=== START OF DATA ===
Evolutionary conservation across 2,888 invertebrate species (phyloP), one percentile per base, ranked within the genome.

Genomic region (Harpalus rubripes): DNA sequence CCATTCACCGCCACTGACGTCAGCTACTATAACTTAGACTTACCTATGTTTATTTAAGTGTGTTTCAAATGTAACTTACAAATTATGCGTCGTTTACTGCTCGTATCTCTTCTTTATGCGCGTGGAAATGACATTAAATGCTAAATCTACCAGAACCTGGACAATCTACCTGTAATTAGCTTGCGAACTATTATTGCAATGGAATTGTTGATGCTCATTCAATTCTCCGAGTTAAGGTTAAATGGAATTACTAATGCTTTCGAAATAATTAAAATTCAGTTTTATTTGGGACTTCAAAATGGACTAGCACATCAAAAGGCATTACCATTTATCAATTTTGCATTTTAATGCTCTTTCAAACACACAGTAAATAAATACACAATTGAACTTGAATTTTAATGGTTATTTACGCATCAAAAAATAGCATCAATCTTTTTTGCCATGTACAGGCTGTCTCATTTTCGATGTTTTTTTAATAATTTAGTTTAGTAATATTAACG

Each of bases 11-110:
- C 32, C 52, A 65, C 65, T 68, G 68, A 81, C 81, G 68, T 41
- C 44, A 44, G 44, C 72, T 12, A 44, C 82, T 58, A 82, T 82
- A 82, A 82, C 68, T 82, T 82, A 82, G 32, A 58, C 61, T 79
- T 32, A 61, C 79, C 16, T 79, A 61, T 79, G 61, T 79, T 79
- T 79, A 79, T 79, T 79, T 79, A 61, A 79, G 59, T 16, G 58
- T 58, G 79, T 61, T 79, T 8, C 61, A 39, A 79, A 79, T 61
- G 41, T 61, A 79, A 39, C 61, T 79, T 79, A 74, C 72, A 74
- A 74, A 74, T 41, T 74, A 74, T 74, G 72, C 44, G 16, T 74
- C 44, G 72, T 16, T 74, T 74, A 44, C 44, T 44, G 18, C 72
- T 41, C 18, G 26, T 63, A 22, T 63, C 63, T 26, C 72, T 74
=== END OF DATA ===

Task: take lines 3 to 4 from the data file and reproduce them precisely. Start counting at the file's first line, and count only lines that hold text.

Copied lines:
Each of bases 11-110:
- C 32, C 52, A 65, C 65, T 68, G 68, A 81, C 81, G 68, T 41